A question we frequently hear from customers is, "How much is a good sapphire?" It's not an easy question to answer because there are many different grades and colors of sapphire. Prices depend on carat weight as well. Still, it's a question worth answering, so here is our best attempt to answer it, based on our experience in the market.
Let's start at the lower end of the market and work upwards. The most inexpensive sapphires are carvings, since that's what the industry does with lower grade material that isn't suitable for gemstones. Carvings tend to be priced by the piece rather than the carat, since the work that goes into making them usually exceeds the cost of the material. You'll find small carvings starting at $10-20 per piece.
Next up in price are sapphire cabochons. Material of good color which is not sufficiently transparent to cut in facets is used to create the domed shape known as cabochon (or cab for short). You'll find these most often in blue and green, and they are often available in larger sizes as well, often up to 10 or 20 carats. The price per carat on the cabochons tends to be constant regardless of size, and we often have them at around $10 a carat. They can make some very attractive jewelry that has all the virtues of sapphire at a very affordable price.
You'll also find star sapphires in the cabochon-grade material. Here in Thailand we see several kinds of star sapphires. Our home province of Chanthaburi produces the untreated black and gold star sapphires found nowhere else in the world. We also have blue star sapphires that are diffusion treated with titanium to improve the star effect. Most of the star sapphires sell for around $10 a carat. Rare transparent star sapphires do exist but you'll find them mainly in museums.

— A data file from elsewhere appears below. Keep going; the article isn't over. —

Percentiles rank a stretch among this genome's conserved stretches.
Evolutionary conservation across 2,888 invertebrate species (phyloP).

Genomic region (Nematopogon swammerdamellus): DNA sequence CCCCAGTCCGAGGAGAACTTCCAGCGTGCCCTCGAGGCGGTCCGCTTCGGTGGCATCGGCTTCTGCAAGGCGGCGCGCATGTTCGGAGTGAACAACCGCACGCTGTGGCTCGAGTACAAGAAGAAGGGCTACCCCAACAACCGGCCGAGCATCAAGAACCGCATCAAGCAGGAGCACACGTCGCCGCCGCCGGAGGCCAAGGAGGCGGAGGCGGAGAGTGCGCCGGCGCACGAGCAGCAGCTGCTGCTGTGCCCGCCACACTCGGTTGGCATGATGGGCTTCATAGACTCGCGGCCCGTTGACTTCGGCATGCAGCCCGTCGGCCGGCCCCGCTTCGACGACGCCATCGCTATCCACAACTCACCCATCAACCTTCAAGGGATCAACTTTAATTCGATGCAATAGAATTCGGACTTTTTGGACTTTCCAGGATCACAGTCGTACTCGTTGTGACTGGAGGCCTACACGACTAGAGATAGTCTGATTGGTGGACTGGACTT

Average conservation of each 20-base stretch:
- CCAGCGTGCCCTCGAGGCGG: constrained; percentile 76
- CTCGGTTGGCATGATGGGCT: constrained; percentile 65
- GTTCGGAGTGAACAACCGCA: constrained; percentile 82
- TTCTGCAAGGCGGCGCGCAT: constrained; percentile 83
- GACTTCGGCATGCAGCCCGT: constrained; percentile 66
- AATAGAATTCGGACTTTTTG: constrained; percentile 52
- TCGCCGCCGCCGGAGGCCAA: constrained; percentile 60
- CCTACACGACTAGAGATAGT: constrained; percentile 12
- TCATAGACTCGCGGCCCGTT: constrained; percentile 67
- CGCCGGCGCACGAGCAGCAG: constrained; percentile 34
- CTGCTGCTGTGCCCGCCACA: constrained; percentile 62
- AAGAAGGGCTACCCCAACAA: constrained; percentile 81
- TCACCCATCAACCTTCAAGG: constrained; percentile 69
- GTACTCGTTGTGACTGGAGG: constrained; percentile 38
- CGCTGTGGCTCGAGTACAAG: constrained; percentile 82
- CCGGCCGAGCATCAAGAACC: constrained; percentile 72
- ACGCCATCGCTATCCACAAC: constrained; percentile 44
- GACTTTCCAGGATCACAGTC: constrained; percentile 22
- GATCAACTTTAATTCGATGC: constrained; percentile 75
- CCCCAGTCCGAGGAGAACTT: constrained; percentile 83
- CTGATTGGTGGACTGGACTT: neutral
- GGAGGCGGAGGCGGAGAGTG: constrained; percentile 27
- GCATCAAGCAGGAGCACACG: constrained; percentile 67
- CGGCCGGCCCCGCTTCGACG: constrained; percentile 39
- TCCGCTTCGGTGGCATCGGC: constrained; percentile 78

Moving to faceted sapphire, the lower priced pieces will either be small sizes (under half a carat), heavily included material, or beryllium-treated. Prices for faceted sapphire start at about $20 a carat and rise according to size and color. In sizes greater than 1 carat you'll find clean beryllium-treated green sapphire at around $75 a carat, and yellow and red-orange pieces at around $100 to $120 a carat. We've noticed that the prices for beryllium-treated sapphire have been rising significantly in the last year.
Prices for heated blue sapphire depend very much on color and clarity. You can expect to pay around $300 a carat for clean pieces in the 1-2 carat size with good color saturation. Prices typically go up substantially for quality sapphire over 2 carats. We've had some excellent 2-2.5 carat blue sapphires at around $400 a carat and recently acquired a 5.09 carat Madagascar sapphire with IF clarity that is priced at around $600 a carat.
It is more difficult to state typical market prices for very fine unheated sapphire, since they are so rare. But we recently acquired two outstanding pieces from the Diego-Suarez mine in northern Madagascar. One piece is a stunning violet blue, 2.62 carats in weight and VVS clarity. It is a beautifully cut round, a shape that typically commands a premium in the market. We priced it at $965, which is probably unusually low for the market. A second unheated piece is a 6.33 carat rich blue with a hint of green, with a clarity grade of IF. It's priced at $5575. Generally you won't find fine unheated sapphire of any size at prices under $1000 a carat.